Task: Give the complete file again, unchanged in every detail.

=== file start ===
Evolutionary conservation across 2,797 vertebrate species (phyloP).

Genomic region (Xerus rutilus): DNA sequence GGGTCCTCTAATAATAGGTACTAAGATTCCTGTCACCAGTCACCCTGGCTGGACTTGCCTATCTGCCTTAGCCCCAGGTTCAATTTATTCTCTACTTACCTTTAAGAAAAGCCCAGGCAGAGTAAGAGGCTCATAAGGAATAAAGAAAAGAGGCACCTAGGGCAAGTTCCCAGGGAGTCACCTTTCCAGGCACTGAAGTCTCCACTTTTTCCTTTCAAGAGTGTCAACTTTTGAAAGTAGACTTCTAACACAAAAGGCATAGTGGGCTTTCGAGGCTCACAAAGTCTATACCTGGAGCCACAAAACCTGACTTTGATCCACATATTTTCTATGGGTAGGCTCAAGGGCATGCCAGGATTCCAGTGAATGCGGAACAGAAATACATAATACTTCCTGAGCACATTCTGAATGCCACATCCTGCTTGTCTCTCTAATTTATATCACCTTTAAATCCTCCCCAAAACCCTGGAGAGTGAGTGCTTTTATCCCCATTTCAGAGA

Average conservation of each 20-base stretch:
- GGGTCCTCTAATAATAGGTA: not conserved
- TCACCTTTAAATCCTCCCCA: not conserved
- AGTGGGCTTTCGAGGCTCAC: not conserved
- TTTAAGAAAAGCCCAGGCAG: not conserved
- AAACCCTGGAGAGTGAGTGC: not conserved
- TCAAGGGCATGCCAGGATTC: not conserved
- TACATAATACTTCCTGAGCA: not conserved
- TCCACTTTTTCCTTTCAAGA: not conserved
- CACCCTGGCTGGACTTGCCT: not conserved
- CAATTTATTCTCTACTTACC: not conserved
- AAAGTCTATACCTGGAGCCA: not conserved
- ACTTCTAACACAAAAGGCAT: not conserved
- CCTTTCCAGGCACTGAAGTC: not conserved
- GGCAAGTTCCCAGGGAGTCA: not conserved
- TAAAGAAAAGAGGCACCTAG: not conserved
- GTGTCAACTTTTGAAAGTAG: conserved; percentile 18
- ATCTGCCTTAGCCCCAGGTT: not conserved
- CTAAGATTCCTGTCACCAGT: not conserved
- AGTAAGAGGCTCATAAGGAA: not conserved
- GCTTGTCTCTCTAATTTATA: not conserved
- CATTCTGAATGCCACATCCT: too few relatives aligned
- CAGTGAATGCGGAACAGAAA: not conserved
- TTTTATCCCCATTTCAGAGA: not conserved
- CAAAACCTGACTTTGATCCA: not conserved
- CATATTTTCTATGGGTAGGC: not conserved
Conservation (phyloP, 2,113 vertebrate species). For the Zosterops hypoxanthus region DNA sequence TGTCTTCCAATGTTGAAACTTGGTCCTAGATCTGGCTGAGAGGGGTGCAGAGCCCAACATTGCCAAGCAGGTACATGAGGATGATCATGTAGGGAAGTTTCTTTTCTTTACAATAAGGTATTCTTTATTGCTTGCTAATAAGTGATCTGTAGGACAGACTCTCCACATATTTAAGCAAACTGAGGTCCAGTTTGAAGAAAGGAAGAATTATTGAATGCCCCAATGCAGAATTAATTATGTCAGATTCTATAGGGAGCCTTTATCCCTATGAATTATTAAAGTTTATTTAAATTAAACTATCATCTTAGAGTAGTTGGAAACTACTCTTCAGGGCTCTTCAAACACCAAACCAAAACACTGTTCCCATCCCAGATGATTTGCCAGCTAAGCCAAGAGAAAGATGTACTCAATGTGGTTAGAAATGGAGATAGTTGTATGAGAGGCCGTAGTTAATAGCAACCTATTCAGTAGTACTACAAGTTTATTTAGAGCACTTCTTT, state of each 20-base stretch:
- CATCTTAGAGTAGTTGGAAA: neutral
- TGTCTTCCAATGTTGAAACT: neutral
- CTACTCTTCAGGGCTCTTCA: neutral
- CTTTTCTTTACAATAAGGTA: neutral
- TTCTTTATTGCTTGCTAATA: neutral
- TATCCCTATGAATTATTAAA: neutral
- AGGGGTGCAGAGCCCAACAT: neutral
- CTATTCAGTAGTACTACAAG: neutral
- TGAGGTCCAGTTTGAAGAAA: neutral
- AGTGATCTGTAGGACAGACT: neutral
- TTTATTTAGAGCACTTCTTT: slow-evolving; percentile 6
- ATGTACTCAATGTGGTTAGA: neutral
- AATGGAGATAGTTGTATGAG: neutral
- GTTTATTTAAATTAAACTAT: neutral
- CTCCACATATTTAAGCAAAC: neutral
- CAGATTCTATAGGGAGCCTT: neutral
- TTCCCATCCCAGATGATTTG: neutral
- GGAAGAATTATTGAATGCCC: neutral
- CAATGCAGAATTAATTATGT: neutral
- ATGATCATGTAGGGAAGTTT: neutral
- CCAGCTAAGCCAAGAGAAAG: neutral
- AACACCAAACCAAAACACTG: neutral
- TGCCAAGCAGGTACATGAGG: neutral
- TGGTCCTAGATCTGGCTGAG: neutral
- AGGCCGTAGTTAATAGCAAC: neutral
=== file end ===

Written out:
Evolutionary conservation across 2,797 vertebrate species (phyloP).

Genomic region (Xerus rutilus): DNA sequence GGGTCCTCTAATAATAGGTACTAAGATTCCTGTCACCAGTCACCCTGGCTGGACTTGCCTATCTGCCTTAGCCCCAGGTTCAATTTATTCTCTACTTACCTTTAAGAAAAGCCCAGGCAGAGTAAGAGGCTCATAAGGAATAAAGAAAAGAGGCACCTAGGGCAAGTTCCCAGGGAGTCACCTTTCCAGGCACTGAAGTCTCCACTTTTTCCTTTCAAGAGTGTCAACTTTTGAAAGTAGACTTCTAACACAAAAGGCATAGTGGGCTTTCGAGGCTCACAAAGTCTATACCTGGAGCCACAAAACCTGACTTTGATCCACATATTTTCTATGGGTAGGCTCAAGGGCATGCCAGGATTCCAGTGAATGCGGAACAGAAATACATAATACTTCCTGAGCACATTCTGAATGCCACATCCTGCTTGTCTCTCTAATTTATATCACCTTTAAATCCTCCCCAAAACCCTGGAGAGTGAGTGCTTTTATCCCCATTTCAGAGA

Average conservation of each 20-base stretch:
- GGGTCCTCTAATAATAGGTA: not conserved
- TCACCTTTAAATCCTCCCCA: not conserved
- AGTGGGCTTTCGAGGCTCAC: not conserved
- TTTAAGAAAAGCCCAGGCAG: not conserved
- AAACCCTGGAGAGTGAGTGC: not conserved
- TCAAGGGCATGCCAGGATTC: not conserved
- TACATAATACTTCCTGAGCA: not conserved
- TCCACTTTTTCCTTTCAAGA: not conserved
- CACCCTGGCTGGACTTGCCT: not conserved
- CAATTTATTCTCTACTTACC: not conserved
- AAAGTCTATACCTGGAGCCA: not conserved
- ACTTCTAACACAAAAGGCAT: not conserved
- CCTTTCCAGGCACTGAAGTC: not conserved
- GGCAAGTTCCCAGGGAGTCA: not conserved
- TAAAGAAAAGAGGCACCTAG: not conserved
- GTGTCAACTTTTGAAAGTAG: conserved; percentile 18
- ATCTGCCTTAGCCCCAGGTT: not conserved
- CTAAGATTCCTGTCACCAGT: not conserved
- AGTAAGAGGCTCATAAGGAA: not conserved
- GCTTGTCTCTCTAATTTATA: not conserved
- CATTCTGAATGCCACATCCT: too few relatives aligned
- CAGTGAATGCGGAACAGAAA: not conserved
- TTTTATCCCCATTTCAGAGA: not conserved
- CAAAACCTGACTTTGATCCA: not conserved
- CATATTTTCTATGGGTAGGC: not conserved
Conservation (phyloP, 2,113 vertebrate species). For the Zosterops hypoxanthus region DNA sequence TGTCTTCCAATGTTGAAACTTGGTCCTAGATCTGGCTGAGAGGGGTGCAGAGCCCAACATTGCCAAGCAGGTACATGAGGATGATCATGTAGGGAAGTTTCTTTTCTTTACAATAAGGTATTCTTTATTGCTTGCTAATAAGTGATCTGTAGGACAGACTCTCCACATATTTAAGCAAACTGAGGTCCAGTTTGAAGAAAGGAAGAATTATTGAATGCCCCAATGCAGAATTAATTATGTCAGATTCTATAGGGAGCCTTTATCCCTATGAATTATTAAAGTTTATTTAAATTAAACTATCATCTTAGAGTAGTTGGAAACTACTCTTCAGGGCTCTTCAAACACCAAACCAAAACACTGTTCCCATCCCAGATGATTTGCCAGCTAAGCCAAGAGAAAGATGTACTCAATGTGGTTAGAAATGGAGATAGTTGTATGAGAGGCCGTAGTTAATAGCAACCTATTCAGTAGTACTACAAGTTTATTTAGAGCACTTCTTT, state of each 20-base stretch:
- CATCTTAGAGTAGTTGGAAA: neutral
- TGTCTTCCAATGTTGAAACT: neutral
- CTACTCTTCAGGGCTCTTCA: neutral
- CTTTTCTTTACAATAAGGTA: neutral
- TTCTTTATTGCTTGCTAATA: neutral
- TATCCCTATGAATTATTAAA: neutral
- AGGGGTGCAGAGCCCAACAT: neutral
- CTATTCAGTAGTACTACAAG: neutral
- TGAGGTCCAGTTTGAAGAAA: neutral
- AGTGATCTGTAGGACAGACT: neutral
- TTTATTTAGAGCACTTCTTT: slow-evolving; percentile 6
- ATGTACTCAATGTGGTTAGA: neutral
- AATGGAGATAGTTGTATGAG: neutral
- GTTTATTTAAATTAAACTAT: neutral
- CTCCACATATTTAAGCAAAC: neutral
- CAGATTCTATAGGGAGCCTT: neutral
- TTCCCATCCCAGATGATTTG: neutral
- GGAAGAATTATTGAATGCCC: neutral
- CAATGCAGAATTAATTATGT: neutral
- ATGATCATGTAGGGAAGTTT: neutral
- CCAGCTAAGCCAAGAGAAAG: neutral
- AACACCAAACCAAAACACTG: neutral
- TGCCAAGCAGGTACATGAGG: neutral
- TGGTCCTAGATCTGGCTGAG: neutral
- AGGCCGTAGTTAATAGCAAC: neutral